The target for 90% of referrals to be made through Choose and Book is to remain for the NHS, even though the latest deadline has been missed by some way.
Final figures are not yet available for use of Choose and Book to March 31, but it is clear the NHS will have fallen well short of the 90% mark which was one of six key targets set by the Department of Health for 2006/67.
Statistics seen by EHI Primary Care for the week ending March 22nd suggest the figure was then closer to 40%, with the highest number of bookings, 909774, made by GPs in the North West and West Midlands cluster.
According to NHS Connecting for Health officials approximately 16,000 Choose and Book appointments are being made a day.
In an interview with EHI Primary Care, Dr Mark Davies, CfH’s medical director for Choose and Book, said the picture was very variable around the country.
He said: “Some PCTs will meet the 90% target, there are a significant number in the 50-80% bracket where the majority of referrals are going through Choose and Book and some PCTs are struggling with this. The point is that whatever the national figure is there are 150 stories out there and it’s very different from one PCT to another.”
However Dr Davies said despite the variable performance the 90% target would remain.
He added: “The target isn’t going away. The 90% target is still there and we would expect the NHS to work towards it as soon as possible.”
Dr Davies said almost 2,500,000 million patients have now had referrals made using Choose and Book and he claimed they were the best advocates for the e-booking system.
He said: “There are areas that have made it work and in those areas its adding real benefits to patients and clinicians.”
Dr Davies said the reasons why all areas had not performed as well as some were “complicated” but in some cases he put it down to the strength of performance of the local health economy.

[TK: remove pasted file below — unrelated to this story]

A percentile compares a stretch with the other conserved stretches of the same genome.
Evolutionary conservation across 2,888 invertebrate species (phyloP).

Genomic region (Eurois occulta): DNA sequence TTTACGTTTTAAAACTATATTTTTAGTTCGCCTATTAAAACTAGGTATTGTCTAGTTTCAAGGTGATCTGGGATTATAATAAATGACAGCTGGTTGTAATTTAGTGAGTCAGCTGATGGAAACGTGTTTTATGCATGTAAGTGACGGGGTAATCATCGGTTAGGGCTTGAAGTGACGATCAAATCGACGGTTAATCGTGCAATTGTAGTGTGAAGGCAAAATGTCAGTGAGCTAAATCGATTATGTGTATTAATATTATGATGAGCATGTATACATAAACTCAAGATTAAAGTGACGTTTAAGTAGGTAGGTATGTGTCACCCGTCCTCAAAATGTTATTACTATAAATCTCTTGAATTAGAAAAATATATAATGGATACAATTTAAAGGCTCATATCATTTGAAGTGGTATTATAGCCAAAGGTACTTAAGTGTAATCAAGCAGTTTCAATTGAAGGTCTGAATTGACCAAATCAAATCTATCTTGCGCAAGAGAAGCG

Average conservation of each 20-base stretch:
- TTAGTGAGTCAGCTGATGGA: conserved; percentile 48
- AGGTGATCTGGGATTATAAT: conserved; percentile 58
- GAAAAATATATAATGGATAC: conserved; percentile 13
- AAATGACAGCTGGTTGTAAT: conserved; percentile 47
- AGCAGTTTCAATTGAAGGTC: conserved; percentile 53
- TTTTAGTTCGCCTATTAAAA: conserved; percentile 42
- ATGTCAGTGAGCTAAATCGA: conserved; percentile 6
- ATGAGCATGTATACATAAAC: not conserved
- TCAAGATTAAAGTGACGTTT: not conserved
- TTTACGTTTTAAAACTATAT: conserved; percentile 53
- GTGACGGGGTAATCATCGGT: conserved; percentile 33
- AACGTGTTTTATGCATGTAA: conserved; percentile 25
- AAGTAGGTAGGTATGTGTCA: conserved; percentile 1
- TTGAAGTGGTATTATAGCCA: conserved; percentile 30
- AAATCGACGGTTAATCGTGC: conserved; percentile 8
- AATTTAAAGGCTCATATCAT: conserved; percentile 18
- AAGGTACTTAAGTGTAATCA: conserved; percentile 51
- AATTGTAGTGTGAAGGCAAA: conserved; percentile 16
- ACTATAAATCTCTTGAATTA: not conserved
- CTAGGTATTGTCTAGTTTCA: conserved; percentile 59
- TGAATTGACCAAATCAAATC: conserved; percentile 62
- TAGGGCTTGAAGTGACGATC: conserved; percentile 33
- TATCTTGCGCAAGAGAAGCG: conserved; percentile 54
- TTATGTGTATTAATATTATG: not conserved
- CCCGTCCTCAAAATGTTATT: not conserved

He added: “There are local health economies who have a track record of doing things well whether you look at their financial balance or their waiting times or what they have done in terms of primary to secondary care liaison and they tend to be areas that also have a higher utilisation of Choose and Book.”
Unhappiness over their 0% pay rise plus uncertainty over the future of any incentive funding for Choose and Book has led some GP practices to consider abandoning Choose and Book although the British Medical Association’s General Practitioner Committee decided last month to leave it to individual practices to decide what to do.
Dr Davies said it was difficult to say what impact that might have but claimed there was general support for e-booking.
He added: “When I talk to clinicians, GPs and consultants, they are entirely bought-in to the principle of electronic referral and are starting to see the benefits of electronic referral and do not want to lose that.”
Dr Davies said the Choose and Book team had a good relationship with the BMA and the BMA wanted to see Choose and Book work. Last month EHI Primary Care revealed that the BMA had decided not to publish the results of its own survey on Choose and Book (link: http://www.ehiprimarycare.com/news/item.cfm?ID=2533) which found widespread opposition to the scheme among doctors.
Dr Davies told EHI Primary Care that it was not yet possible to say what would happen about future incentive payments for Choose and Book since that was still wrapped up in wider GP contract talks.
Dr Davies said one of the frustrations for the team with Choose and Book was that although national statistics showed a fast and reliable system that was not always the experience on the ground.
He added: “We know that we have a good robust system but the experience of individual users can be that it is very slow and unreliable and clunky.”
To tackle this Dr Davies said the Choose and Book team had begun to publish some benchmarks for Choose and Book on NHSnet showing the average response GPs should expect, for example data from the system shows that almost all bookings are made within 60 seconds (excluding log-in).
Dr Davies added: “You can look at what the averages are and then go back to your PCT and say ‘why am I not getting what I should be getting in terms of response times’.”
He said the Choose and Book team were working on a series of expansions to the e-booking system to enable e-booking for a range of non-consultant services such as physiotherapy, dietetics, diagnostics and GPs with a Special Interest. Pilots to enable e-booking for mental health services are already underway.